"They are the quintessential Reagan Democrats," he said. "They feel they've been left" and their resentment can have social and racial overtones.

Ohio exit polls support Walters' view. Eighteen percent of white Ohio voters said race was an important factor in their decision, and of that group, three in four voted for Clinton.

So 75% of 18% of white Dem primary voters in Ohio are apparently racist, according to an unidentified exit poll. No contrasting view to that of the AP's carefully-selected analyst was presented.

I was curious about this fabled exit poll, so I tried to look it up. This article from Boston.com repeats the "Eighteen percent of white voters" stat from the AP article, and says the exit poll was done by Edison Media Research and Mitofsky International, but doesn't give the Democratic sample size.

This blog post from a Dayton paper says the Edison/Mitofsky poll had a sample size of 1,162 Democratic voters.

I can't find any info on how many of those sampled were white, nor can I find the actual questions asked, so I can't do the math any further. But if the AP article was indeed referencing the Edison/Mitofsky exit poll, that's a pretty small sample size.

Yet it was good enough for the AP, even though they couldn't be bothered to tell us where they got their information.

glasater

OT "My case is simply that, finally given the chance after forty years in the wilderness, the GOP did as horrible a job as it was possible to do with a House majority"

While your sentiments are pretty straight on--it just seems to me that more is expected of R's than D's.

Elliott

Right now, who's your favorite Republican Senator? Congressman?

McConnell, whom you cite, is a good pick I think. He was staunchly opposed to CFR (I believe he is the plaintiff in the BCRA Supreme Court case) and he is doing himself no harm in my estimation with his pwn3rship of one Harry Mason Reid.

As to my favorite Republican congressman, may it please the court to grant a continuance until next January?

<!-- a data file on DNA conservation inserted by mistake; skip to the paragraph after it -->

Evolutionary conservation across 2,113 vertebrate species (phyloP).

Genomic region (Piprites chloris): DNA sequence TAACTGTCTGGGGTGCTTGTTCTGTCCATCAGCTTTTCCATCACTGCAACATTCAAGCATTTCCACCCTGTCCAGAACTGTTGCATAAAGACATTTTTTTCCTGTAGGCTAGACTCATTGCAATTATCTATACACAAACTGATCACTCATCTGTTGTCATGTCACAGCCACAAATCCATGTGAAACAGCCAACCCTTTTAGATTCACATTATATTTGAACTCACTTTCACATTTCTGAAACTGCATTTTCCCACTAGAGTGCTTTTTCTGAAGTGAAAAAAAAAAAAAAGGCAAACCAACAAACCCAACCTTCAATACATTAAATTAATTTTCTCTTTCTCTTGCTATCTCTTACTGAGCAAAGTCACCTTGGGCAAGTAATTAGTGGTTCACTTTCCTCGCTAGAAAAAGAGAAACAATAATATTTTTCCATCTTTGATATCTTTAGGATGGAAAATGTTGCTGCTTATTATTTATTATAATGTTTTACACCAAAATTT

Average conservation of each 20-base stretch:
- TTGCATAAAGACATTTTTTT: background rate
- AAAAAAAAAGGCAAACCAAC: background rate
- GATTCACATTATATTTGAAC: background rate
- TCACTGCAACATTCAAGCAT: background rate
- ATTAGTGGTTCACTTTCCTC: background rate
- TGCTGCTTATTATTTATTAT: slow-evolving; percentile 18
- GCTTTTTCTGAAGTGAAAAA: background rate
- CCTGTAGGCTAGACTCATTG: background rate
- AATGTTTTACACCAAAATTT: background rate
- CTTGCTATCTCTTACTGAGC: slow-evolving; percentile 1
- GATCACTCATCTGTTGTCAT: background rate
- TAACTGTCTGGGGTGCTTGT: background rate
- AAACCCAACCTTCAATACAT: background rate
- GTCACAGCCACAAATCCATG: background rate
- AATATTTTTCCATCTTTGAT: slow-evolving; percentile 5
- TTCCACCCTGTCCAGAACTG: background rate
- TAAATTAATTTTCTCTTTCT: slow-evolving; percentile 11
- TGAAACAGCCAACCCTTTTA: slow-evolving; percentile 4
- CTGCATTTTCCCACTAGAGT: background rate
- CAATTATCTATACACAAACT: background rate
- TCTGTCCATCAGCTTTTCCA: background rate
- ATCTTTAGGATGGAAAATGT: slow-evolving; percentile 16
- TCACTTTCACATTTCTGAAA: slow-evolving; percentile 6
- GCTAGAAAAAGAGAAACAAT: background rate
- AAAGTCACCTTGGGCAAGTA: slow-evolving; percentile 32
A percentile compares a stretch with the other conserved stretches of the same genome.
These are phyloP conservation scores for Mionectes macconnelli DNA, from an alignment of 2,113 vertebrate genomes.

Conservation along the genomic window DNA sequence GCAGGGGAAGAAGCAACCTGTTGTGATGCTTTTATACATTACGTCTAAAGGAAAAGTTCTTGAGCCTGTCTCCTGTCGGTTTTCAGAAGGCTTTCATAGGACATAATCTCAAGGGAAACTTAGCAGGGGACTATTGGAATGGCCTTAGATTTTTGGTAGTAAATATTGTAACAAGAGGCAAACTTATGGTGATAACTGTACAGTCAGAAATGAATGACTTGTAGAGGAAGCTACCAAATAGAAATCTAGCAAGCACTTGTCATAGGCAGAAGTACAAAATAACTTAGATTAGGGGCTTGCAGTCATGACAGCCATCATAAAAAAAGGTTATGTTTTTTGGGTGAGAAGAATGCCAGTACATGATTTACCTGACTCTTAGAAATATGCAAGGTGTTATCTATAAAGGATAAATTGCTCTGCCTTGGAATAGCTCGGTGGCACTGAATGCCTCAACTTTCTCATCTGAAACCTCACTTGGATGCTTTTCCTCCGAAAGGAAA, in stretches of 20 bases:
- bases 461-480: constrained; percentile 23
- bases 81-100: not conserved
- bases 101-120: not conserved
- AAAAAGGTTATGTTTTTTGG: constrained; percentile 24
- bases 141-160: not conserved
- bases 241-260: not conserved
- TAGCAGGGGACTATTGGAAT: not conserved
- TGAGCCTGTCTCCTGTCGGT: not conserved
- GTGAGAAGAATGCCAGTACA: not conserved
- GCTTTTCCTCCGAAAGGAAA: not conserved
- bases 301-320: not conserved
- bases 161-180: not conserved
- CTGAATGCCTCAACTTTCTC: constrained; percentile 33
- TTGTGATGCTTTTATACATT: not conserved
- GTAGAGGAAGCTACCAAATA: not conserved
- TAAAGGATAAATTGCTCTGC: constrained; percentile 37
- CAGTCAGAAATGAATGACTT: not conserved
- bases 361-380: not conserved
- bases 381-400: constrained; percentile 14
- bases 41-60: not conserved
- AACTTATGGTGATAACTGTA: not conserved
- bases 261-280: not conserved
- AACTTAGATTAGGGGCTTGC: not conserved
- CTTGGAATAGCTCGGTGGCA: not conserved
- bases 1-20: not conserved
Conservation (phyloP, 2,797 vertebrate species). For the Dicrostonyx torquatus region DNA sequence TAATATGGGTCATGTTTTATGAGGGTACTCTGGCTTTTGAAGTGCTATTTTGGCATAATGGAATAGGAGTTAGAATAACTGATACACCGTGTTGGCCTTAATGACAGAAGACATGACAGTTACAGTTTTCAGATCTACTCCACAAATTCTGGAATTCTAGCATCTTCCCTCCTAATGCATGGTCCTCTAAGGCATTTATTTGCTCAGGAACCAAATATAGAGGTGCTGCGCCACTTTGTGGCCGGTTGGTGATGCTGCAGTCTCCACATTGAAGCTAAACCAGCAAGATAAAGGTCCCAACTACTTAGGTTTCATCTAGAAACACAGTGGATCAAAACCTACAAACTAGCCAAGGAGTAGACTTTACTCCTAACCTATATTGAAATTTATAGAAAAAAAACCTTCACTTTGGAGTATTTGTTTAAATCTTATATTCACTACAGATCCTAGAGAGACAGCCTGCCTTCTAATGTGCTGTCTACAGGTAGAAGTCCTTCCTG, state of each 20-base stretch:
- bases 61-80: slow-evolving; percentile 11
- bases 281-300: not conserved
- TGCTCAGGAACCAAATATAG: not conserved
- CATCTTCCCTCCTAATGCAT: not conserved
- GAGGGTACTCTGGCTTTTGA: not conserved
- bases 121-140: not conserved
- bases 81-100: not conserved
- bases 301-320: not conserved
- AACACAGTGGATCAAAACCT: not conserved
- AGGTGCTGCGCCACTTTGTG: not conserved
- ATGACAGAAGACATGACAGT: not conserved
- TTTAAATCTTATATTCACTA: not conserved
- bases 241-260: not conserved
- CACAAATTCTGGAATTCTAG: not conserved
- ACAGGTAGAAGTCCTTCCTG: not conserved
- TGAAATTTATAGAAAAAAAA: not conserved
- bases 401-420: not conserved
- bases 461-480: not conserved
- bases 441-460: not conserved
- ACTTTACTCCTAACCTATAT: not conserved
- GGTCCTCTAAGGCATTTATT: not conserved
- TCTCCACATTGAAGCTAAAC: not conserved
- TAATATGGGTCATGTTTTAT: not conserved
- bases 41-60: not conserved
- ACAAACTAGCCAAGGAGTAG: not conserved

Ranger

One more tidbit on the Republican loss. I was listening to one of the Chicago sunday evening politics shows on the radio, and an organizer for the Republican party said that Oberweis' primarry opponent was actually mobilizing his network of supporters to vote Dem as payback for the nasty primary campaign.

Sue

While your sentiments are pretty straight on--it just seems to me that more is expected of R's than D's.

I don't mean to sound flip, but duh...I do expect more of republicans than I do democrats. It is the reason I vote republican.

glasater

Sue--I've always felt that Reagan, current President Bush and to a certain extent Clinton have held back socialism in this country for just a bit of time.
When folks get tv and say that americans are going to have to lower their living standards--to level the playing field so to speak--with the rest of the world--the whole thing seems inevitable to me.
That's of course in my darker moments:-)

Sue

glasater,

I know. It reminds me of a commercial where a guy takes his chewing gum out and sticks it in a leak in a dam. It lasts for a second or two and then bam, the water starts leaking again, only faster. We have merely stemmed the flow towards socialism. We can't stop it entirely. And I fear this year it will be the bam moment.

Bill in AZ

Elliott, I'll second your motion for Tom McClintock - I've been reading stuff from him for a while now. How he survives and thrives in the socialist republik of Kalifornia is beyond me.